I am not going to declare a verdict on the sound, because they are both incredible sounding earphones, despite the consensus that has emerged on Head-fi that the XBA-4 is somehow vastly inferior to its cousin. While this might seem a cop-out, I think they both have advantages and fatal flaws that make them behave completely differently. To paraphrase from the opera ‘Nixon In China’ (a bit of a favourite of mine), I believe they are on the same highway, in different lanes, but parallel, heading towards a single goal. Or, simply put, they are both top-tier headphones taking two very different approaches to musical enjoyment.
Perhaps the best thing I can do is bring up an example of a track I enjoyed very much more on the EX1000 and a track I loved more on the XBA-4, which will bring their differences into focus.
‘Hope There’s Someone’ by Antony & The Johnson’s, from the album “I Am A Bird Now’
On the EX1000, this sparse, deeply emotional recording is haunting. The unusual, lilting male vocals explore the studio space, and you can hear all the small inflections in tone. On the XBA-4, this track still sounds incredibly impressive and what stands out is the richness of the vocals and soft, articulate pace on the piano. However the EX1000’s additional energy, natural timbre and clarity bring this track into the sublime.
‘Circumabient’ by Grimes, from the album “Visions”
Prime evidence for the XBA-4’s case. From the opening bass line which lurches from left to right and then morphs into a deep, insistent beat, to the ghostly, sugary, chopped up vocals that build in complexity and seem to come out of nowhere, the XBA-4 seems to lead the listener through a dream/nightmare soundscape of wraiths and spectral visions. In comparison, the EX1000 sounds flat and lifeless on this track, where the soundstage almost sounds slightly smeared.
I cannot declare a winner on sound alone, because it seems so inherently specific (as these things tend to be). I can however, provide the following practical recommendation.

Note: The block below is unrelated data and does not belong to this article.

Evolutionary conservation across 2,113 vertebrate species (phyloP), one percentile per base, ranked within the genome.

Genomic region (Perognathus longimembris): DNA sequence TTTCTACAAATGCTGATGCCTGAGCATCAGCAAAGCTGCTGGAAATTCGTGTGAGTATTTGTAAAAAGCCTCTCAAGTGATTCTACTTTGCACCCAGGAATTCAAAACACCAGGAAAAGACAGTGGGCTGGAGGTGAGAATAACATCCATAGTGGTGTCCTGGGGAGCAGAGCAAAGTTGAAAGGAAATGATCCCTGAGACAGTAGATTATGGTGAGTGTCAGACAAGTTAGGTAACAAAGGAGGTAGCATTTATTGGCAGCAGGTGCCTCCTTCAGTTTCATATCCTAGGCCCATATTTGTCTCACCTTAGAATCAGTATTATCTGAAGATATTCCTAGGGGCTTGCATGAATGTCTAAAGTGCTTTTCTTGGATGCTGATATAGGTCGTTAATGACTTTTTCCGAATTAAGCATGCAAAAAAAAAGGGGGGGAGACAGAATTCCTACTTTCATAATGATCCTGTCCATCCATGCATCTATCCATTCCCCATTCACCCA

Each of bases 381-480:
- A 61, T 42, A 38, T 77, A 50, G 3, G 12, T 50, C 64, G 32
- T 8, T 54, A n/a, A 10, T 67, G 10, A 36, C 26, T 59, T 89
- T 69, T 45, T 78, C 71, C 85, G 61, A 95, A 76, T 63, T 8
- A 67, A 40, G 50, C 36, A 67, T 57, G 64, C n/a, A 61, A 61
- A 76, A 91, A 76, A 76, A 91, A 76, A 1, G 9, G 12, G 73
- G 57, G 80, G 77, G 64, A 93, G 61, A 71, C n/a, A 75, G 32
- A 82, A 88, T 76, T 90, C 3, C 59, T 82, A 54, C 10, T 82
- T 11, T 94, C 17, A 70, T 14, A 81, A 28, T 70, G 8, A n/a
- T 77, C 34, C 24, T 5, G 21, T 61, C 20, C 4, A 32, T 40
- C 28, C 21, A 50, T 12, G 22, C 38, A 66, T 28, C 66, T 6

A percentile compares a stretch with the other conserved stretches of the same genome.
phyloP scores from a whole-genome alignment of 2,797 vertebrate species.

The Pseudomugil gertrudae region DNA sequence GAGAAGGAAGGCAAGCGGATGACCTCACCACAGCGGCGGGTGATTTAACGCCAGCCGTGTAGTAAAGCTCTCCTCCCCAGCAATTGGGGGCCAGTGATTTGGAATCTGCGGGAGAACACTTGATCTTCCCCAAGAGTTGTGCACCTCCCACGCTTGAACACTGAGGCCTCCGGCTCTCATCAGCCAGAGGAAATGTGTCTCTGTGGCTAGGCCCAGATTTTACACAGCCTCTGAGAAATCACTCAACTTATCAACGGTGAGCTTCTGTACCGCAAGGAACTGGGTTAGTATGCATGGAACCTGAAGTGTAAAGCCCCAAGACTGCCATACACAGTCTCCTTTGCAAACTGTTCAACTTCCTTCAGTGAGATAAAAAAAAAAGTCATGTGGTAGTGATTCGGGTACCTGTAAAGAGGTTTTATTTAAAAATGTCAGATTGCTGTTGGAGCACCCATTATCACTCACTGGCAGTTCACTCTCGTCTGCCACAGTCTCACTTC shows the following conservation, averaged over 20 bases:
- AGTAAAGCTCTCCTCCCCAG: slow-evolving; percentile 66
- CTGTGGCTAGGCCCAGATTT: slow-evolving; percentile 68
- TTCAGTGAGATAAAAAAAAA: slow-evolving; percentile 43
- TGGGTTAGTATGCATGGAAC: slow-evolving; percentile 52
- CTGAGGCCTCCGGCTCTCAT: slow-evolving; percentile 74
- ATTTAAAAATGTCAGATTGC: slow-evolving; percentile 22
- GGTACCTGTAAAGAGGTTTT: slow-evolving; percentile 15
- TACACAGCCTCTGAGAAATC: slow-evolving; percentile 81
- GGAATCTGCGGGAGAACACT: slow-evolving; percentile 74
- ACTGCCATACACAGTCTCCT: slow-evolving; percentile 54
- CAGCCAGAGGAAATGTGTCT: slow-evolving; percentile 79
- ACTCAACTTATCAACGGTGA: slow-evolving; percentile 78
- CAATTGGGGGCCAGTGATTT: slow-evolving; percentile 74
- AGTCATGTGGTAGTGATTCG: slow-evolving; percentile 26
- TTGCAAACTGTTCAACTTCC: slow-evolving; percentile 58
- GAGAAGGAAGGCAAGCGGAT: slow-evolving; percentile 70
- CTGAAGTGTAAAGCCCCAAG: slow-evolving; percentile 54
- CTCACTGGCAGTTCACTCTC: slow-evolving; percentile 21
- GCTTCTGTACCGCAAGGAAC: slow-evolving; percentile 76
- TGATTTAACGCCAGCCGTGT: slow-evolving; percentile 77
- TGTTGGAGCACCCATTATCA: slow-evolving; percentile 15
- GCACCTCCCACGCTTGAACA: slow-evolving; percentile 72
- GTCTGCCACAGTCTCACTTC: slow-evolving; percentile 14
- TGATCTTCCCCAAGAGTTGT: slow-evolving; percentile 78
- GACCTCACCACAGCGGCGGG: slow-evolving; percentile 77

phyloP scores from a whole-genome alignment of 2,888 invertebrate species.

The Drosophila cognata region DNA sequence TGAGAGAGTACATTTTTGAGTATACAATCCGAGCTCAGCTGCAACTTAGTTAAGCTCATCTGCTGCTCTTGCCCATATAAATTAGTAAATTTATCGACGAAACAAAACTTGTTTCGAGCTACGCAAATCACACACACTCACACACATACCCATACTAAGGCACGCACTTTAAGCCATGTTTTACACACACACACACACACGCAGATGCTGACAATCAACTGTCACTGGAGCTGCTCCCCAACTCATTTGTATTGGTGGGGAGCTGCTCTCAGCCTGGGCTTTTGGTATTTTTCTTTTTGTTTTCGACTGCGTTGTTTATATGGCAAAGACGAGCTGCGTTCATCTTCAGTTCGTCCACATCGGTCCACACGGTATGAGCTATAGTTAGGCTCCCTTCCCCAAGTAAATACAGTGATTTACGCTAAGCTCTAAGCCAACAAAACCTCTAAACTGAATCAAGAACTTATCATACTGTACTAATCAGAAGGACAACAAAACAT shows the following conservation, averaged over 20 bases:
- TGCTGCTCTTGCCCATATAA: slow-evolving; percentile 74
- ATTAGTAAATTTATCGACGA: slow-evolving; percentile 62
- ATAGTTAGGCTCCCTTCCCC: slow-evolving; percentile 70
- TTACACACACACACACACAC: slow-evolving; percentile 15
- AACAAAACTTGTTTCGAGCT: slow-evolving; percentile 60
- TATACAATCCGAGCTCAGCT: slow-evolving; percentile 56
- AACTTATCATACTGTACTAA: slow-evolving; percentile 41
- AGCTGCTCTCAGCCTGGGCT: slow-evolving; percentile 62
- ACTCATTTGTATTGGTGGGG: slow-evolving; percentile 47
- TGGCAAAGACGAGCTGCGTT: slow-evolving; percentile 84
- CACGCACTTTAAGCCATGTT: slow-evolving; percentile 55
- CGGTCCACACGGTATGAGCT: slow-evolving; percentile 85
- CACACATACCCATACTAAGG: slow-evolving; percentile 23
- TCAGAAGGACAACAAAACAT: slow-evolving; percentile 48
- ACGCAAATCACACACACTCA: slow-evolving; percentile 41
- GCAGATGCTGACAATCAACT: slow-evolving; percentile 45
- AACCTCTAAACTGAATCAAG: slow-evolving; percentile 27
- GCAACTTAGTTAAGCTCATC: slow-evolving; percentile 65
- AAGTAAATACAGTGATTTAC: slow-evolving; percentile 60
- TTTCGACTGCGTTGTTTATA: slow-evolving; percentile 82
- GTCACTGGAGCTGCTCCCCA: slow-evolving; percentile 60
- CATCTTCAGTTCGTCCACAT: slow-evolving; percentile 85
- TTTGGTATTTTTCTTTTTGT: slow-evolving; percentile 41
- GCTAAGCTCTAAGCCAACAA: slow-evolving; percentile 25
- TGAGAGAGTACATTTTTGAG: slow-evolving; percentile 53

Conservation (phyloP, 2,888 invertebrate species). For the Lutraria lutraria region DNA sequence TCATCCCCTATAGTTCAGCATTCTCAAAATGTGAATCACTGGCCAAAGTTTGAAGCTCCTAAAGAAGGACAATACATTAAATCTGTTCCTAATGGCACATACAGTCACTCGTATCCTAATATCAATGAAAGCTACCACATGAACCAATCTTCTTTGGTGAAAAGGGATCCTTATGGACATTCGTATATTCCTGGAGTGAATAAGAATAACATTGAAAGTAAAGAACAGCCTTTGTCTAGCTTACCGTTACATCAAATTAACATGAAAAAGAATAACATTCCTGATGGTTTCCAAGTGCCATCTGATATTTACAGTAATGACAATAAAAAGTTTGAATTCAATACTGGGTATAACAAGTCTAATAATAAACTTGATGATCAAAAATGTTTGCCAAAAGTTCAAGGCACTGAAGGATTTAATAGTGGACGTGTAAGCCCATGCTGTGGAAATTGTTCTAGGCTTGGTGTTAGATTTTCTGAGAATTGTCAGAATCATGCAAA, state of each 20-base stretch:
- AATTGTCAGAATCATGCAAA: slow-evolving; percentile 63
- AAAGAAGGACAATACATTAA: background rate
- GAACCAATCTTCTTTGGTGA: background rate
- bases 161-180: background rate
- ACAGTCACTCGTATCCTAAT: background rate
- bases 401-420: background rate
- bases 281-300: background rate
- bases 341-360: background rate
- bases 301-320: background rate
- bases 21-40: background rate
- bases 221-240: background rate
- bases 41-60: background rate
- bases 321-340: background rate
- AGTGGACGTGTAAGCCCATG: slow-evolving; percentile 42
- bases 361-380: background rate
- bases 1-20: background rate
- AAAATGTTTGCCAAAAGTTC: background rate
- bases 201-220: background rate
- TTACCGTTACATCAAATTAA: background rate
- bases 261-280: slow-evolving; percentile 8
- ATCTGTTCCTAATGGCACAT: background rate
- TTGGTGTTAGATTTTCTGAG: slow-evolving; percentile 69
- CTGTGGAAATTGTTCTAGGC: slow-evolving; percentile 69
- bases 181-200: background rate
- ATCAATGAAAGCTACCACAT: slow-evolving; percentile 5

My Conclusion: A False Dilemma
In the beginning of this comparison I speculated about the reasons why Sony might have decided to split up their product line. After spending some time comparing the XBA-4 with the EX1000, the answer is very very obvious – and falls down to marketing generalisations.
The XBA-4 is absolutely intended for portable use, younger users listening to more studio recordings and electronic music. With its high isolation, forgiving signature and absolutely stellar layering, the XBA-4 is built for portable audio. 9 times out of 10 if you are out and about on the street, you will get better sound out of the XBA-4 than the EX1000 simply on the basis of isolation alone.
The EX1000 actually seems to be the more confusing product to me in comparison. Wind noise and lack of isolation can be truly dismal for portable applications. You could argue that the EX1000 is for home use, but then for the price you could get yourself a pair of full size open headphones that would provide similar sound quality and a better sense of scale. The sound is absolutely fantastic, but the application seems far more unusual. That the EX1000 never came in with a headset variant seems to indicate that Sony was aware of the limitations of their vented design.
In light of this, I can understand why Sony has decided to enter the BA market so late. I would not be surprised if Sony was to gradually narrow the scope of the EX series to professional studio applications, and continue iterating the XBA line for consumers.
That isn’t to say that the XBA-4 is flawless for portable use. I would have expected, given the price, a better level of build quality and a more tasteful design on the XBA-4 in line with the EX series. Plastic chrome accents stopped being 'classy' a long time ago, despite what Steve Guttenburg might have you believe. I would have expected a better cable and a better shell, and a better microphone. ‘Consumer’ should not be synonymous with ‘cheap’. I also would encourage them to find a way to sort out the low impedance of the XBA-4, at least to make a more consistent sound across sources.
I don’t want to present this comparison as a false dilemma. There are many, many IEM’s under the sun. The GR07 presents a better value alternative to the EX1000 with better isolation and excellent sound quality that is a little more forgiving. Conversely I am confident that, while I haven’t heard them, the Westone 4 would deliver similar levels of layering and isolation to the XBA-4 with a more neutral frequency response.
However, I have been using the XBA-4 out and about for a few months now, and after adjusting to its idiosyncrasies, I think it is absolutely worthy of top tier status, and at the current Amazon Japan prices, a steal for anyone after a dynamic, exciting IEM.
I don’t want to sound like an apologist for the XBA-4’s shortcomings, but on the other hand I do urge Head-fi’ers who are interested to at least take an opportunity to give them a good, long demo before passing judgement. Head-fi’s initial response to the XBA series has seemed hasty to me, when in reality I think they are a very unique option on the market, especially for anyone after a good IEM with iPhone headset controls.
While I like the EX1000 and will keep it as a reference earphone, I know that personally I am going to spending a lot more time with the XBA-4. In the end, that’s what really counts.
April 2013 EDIT: Updated with notes on the 7550 and XBA-40! See post #3
Edited by a_recording - 4/4/13 at 1:13am